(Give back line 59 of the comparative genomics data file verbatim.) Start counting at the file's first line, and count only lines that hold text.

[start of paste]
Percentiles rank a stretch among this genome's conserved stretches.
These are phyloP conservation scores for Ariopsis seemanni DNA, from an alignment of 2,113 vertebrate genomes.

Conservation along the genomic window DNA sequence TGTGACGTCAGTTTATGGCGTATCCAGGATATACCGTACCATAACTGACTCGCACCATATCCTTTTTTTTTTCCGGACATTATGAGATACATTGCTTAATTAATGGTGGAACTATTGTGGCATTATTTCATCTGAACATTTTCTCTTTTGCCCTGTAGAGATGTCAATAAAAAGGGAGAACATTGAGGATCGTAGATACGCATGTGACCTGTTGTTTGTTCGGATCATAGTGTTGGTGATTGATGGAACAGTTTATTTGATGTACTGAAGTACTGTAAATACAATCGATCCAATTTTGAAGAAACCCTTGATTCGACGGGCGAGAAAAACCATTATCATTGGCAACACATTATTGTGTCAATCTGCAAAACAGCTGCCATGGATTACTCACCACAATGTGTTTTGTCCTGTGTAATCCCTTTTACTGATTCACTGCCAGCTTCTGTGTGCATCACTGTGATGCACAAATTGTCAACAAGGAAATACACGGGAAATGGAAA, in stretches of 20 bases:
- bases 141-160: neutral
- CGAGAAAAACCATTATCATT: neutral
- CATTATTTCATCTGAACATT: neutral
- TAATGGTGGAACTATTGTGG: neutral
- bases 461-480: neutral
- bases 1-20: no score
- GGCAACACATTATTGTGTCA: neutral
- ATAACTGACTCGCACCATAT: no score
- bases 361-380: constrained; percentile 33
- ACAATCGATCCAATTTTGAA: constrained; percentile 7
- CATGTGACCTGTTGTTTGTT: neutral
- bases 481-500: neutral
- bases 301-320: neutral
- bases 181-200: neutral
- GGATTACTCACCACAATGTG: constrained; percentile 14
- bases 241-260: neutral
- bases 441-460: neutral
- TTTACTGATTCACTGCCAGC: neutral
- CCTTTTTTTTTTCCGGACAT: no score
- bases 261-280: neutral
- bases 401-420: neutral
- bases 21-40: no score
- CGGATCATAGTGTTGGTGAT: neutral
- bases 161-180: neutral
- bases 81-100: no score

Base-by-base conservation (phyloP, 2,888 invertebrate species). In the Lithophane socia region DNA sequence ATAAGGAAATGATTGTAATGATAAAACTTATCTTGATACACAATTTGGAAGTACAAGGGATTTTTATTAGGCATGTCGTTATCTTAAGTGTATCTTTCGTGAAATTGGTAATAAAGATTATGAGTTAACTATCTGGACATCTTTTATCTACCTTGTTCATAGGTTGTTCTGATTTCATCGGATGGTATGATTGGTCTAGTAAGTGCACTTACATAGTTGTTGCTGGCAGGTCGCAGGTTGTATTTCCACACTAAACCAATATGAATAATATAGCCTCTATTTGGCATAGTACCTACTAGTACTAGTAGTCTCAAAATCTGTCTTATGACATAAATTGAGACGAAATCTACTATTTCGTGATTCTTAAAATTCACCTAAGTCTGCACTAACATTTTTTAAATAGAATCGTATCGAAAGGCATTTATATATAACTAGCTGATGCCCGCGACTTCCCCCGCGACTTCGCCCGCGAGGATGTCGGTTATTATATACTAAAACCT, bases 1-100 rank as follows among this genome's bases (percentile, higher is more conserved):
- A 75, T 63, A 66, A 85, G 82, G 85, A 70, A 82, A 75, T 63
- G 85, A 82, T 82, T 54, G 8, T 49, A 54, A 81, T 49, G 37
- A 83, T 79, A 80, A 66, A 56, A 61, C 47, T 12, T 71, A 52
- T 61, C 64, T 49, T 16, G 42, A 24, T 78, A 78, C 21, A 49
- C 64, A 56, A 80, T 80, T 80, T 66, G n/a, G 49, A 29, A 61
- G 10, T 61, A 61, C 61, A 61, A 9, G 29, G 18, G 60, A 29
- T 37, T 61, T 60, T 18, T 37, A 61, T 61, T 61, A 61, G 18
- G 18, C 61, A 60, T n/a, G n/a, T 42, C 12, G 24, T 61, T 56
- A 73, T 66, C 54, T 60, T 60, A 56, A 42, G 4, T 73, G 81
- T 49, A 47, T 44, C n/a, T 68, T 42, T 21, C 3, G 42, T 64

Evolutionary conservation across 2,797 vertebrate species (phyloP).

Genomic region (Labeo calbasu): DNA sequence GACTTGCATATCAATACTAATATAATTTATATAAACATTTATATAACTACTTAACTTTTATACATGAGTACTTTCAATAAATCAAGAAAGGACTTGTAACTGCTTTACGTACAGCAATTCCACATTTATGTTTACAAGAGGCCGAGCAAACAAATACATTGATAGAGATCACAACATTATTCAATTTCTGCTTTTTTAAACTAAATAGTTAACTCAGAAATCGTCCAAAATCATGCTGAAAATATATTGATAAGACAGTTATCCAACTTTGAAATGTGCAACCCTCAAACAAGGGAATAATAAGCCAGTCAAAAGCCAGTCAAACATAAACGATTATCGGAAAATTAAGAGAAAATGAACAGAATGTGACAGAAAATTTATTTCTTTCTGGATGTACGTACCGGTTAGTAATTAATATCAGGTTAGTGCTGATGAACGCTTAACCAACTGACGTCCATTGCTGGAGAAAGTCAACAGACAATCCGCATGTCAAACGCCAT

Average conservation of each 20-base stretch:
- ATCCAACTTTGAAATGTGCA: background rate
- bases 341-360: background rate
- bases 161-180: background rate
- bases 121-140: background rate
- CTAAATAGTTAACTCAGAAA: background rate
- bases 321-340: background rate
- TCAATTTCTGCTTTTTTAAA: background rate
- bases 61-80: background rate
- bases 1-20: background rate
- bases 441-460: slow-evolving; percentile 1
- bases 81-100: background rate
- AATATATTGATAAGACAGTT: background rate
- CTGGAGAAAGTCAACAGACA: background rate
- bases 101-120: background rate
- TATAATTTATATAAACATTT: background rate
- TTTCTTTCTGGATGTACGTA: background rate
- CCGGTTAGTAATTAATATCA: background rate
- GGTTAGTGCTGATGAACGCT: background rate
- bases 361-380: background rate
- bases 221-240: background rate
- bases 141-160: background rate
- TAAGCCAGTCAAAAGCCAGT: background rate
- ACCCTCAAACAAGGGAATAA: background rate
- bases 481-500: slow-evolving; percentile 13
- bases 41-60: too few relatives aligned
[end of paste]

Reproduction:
- CCGGTTAGTAATTAATATCA: background rate